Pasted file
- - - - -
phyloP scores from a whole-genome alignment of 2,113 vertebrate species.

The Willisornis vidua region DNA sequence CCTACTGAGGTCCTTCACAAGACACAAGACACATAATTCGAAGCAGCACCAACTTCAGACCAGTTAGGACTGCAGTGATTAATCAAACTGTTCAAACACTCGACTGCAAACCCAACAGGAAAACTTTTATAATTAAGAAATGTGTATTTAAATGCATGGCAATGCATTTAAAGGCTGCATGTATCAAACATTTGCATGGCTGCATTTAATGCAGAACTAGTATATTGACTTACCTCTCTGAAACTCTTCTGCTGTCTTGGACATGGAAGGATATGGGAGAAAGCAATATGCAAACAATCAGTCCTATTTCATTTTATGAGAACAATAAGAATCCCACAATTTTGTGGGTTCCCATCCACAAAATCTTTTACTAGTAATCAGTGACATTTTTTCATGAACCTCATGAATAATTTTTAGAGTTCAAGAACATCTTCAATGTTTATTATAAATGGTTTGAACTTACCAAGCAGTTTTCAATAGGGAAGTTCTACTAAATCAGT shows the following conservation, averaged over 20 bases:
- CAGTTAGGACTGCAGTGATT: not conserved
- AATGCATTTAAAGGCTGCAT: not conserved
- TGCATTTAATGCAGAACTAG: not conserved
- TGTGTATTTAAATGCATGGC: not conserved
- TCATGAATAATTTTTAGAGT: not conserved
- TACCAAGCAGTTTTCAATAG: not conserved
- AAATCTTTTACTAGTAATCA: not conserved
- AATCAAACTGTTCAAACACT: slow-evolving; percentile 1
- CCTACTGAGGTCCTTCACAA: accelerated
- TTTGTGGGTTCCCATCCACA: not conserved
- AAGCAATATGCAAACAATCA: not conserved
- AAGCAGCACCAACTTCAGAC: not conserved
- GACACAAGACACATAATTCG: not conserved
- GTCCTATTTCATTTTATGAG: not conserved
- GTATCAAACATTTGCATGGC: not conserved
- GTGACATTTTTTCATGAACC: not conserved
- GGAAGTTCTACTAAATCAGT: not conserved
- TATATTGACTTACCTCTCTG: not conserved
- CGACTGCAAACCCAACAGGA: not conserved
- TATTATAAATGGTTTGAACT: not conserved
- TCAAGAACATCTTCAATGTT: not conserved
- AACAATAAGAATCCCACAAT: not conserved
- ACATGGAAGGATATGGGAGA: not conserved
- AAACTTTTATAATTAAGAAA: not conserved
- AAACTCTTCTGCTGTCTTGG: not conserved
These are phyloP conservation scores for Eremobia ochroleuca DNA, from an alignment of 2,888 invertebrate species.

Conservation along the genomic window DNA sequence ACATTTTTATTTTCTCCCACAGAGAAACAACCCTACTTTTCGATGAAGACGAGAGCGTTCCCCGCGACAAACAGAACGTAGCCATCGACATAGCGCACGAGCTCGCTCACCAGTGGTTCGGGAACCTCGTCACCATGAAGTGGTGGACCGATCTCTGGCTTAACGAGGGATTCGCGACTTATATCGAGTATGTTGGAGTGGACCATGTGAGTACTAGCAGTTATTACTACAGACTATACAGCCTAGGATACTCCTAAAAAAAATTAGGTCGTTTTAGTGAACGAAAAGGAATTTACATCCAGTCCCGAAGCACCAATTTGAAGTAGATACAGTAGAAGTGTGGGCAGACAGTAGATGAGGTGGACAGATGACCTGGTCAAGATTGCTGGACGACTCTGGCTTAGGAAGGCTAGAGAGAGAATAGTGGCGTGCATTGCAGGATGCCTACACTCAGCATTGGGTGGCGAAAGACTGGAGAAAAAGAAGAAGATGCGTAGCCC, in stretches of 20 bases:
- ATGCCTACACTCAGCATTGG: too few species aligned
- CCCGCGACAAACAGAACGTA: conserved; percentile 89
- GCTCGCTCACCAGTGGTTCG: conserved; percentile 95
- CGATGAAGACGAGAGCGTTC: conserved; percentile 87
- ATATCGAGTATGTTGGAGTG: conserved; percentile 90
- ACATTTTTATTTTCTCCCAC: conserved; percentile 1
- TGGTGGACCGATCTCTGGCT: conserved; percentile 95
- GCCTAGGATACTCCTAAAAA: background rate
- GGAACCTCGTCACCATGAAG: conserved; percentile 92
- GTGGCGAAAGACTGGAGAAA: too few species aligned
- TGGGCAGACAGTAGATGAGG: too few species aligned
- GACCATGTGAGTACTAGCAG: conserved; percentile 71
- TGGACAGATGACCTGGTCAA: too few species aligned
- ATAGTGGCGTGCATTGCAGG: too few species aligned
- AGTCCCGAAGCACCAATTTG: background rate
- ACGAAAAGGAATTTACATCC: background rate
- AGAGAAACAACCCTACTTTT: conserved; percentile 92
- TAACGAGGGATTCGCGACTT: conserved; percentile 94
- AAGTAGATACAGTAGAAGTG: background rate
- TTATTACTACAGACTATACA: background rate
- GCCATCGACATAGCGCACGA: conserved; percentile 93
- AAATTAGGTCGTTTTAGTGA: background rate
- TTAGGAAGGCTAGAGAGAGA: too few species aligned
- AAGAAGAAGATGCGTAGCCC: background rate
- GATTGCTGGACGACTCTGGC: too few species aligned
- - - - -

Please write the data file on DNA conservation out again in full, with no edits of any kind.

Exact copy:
phyloP scores from a whole-genome alignment of 2,113 vertebrate species.

The Willisornis vidua region DNA sequence CCTACTGAGGTCCTTCACAAGACACAAGACACATAATTCGAAGCAGCACCAACTTCAGACCAGTTAGGACTGCAGTGATTAATCAAACTGTTCAAACACTCGACTGCAAACCCAACAGGAAAACTTTTATAATTAAGAAATGTGTATTTAAATGCATGGCAATGCATTTAAAGGCTGCATGTATCAAACATTTGCATGGCTGCATTTAATGCAGAACTAGTATATTGACTTACCTCTCTGAAACTCTTCTGCTGTCTTGGACATGGAAGGATATGGGAGAAAGCAATATGCAAACAATCAGTCCTATTTCATTTTATGAGAACAATAAGAATCCCACAATTTTGTGGGTTCCCATCCACAAAATCTTTTACTAGTAATCAGTGACATTTTTTCATGAACCTCATGAATAATTTTTAGAGTTCAAGAACATCTTCAATGTTTATTATAAATGGTTTGAACTTACCAAGCAGTTTTCAATAGGGAAGTTCTACTAAATCAGT shows the following conservation, averaged over 20 bases:
- CAGTTAGGACTGCAGTGATT: not conserved
- AATGCATTTAAAGGCTGCAT: not conserved
- TGCATTTAATGCAGAACTAG: not conserved
- TGTGTATTTAAATGCATGGC: not conserved
- TCATGAATAATTTTTAGAGT: not conserved
- TACCAAGCAGTTTTCAATAG: not conserved
- AAATCTTTTACTAGTAATCA: not conserved
- AATCAAACTGTTCAAACACT: slow-evolving; percentile 1
- CCTACTGAGGTCCTTCACAA: accelerated
- TTTGTGGGTTCCCATCCACA: not conserved
- AAGCAATATGCAAACAATCA: not conserved
- AAGCAGCACCAACTTCAGAC: not conserved
- GACACAAGACACATAATTCG: not conserved
- GTCCTATTTCATTTTATGAG: not conserved
- GTATCAAACATTTGCATGGC: not conserved
- GTGACATTTTTTCATGAACC: not conserved
- GGAAGTTCTACTAAATCAGT: not conserved
- TATATTGACTTACCTCTCTG: not conserved
- CGACTGCAAACCCAACAGGA: not conserved
- TATTATAAATGGTTTGAACT: not conserved
- TCAAGAACATCTTCAATGTT: not conserved
- AACAATAAGAATCCCACAAT: not conserved
- ACATGGAAGGATATGGGAGA: not conserved
- AAACTTTTATAATTAAGAAA: not conserved
- AAACTCTTCTGCTGTCTTGG: not conserved
These are phyloP conservation scores for Eremobia ochroleuca DNA, from an alignment of 2,888 invertebrate species.

Conservation along the genomic window DNA sequence ACATTTTTATTTTCTCCCACAGAGAAACAACCCTACTTTTCGATGAAGACGAGAGCGTTCCCCGCGACAAACAGAACGTAGCCATCGACATAGCGCACGAGCTCGCTCACCAGTGGTTCGGGAACCTCGTCACCATGAAGTGGTGGACCGATCTCTGGCTTAACGAGGGATTCGCGACTTATATCGAGTATGTTGGAGTGGACCATGTGAGTACTAGCAGTTATTACTACAGACTATACAGCCTAGGATACTCCTAAAAAAAATTAGGTCGTTTTAGTGAACGAAAAGGAATTTACATCCAGTCCCGAAGCACCAATTTGAAGTAGATACAGTAGAAGTGTGGGCAGACAGTAGATGAGGTGGACAGATGACCTGGTCAAGATTGCTGGACGACTCTGGCTTAGGAAGGCTAGAGAGAGAATAGTGGCGTGCATTGCAGGATGCCTACACTCAGCATTGGGTGGCGAAAGACTGGAGAAAAAGAAGAAGATGCGTAGCCC, in stretches of 20 bases:
- ATGCCTACACTCAGCATTGG: too few species aligned
- CCCGCGACAAACAGAACGTA: conserved; percentile 89
- GCTCGCTCACCAGTGGTTCG: conserved; percentile 95
- CGATGAAGACGAGAGCGTTC: conserved; percentile 87
- ATATCGAGTATGTTGGAGTG: conserved; percentile 90
- ACATTTTTATTTTCTCCCAC: conserved; percentile 1
- TGGTGGACCGATCTCTGGCT: conserved; percentile 95
- GCCTAGGATACTCCTAAAAA: background rate
- GGAACCTCGTCACCATGAAG: conserved; percentile 92
- GTGGCGAAAGACTGGAGAAA: too few species aligned
- TGGGCAGACAGTAGATGAGG: too few species aligned
- GACCATGTGAGTACTAGCAG: conserved; percentile 71
- TGGACAGATGACCTGGTCAA: too few species aligned
- ATAGTGGCGTGCATTGCAGG: too few species aligned
- AGTCCCGAAGCACCAATTTG: background rate
- ACGAAAAGGAATTTACATCC: background rate
- AGAGAAACAACCCTACTTTT: conserved; percentile 92
- TAACGAGGGATTCGCGACTT: conserved; percentile 94
- AAGTAGATACAGTAGAAGTG: background rate
- TTATTACTACAGACTATACA: background rate
- GCCATCGACATAGCGCACGA: conserved; percentile 93
- AAATTAGGTCGTTTTAGTGA: background rate
- TTAGGAAGGCTAGAGAGAGA: too few species aligned
- AAGAAGAAGATGCGTAGCCC: background rate
- GATTGCTGGACGACTCTGGC: too few species aligned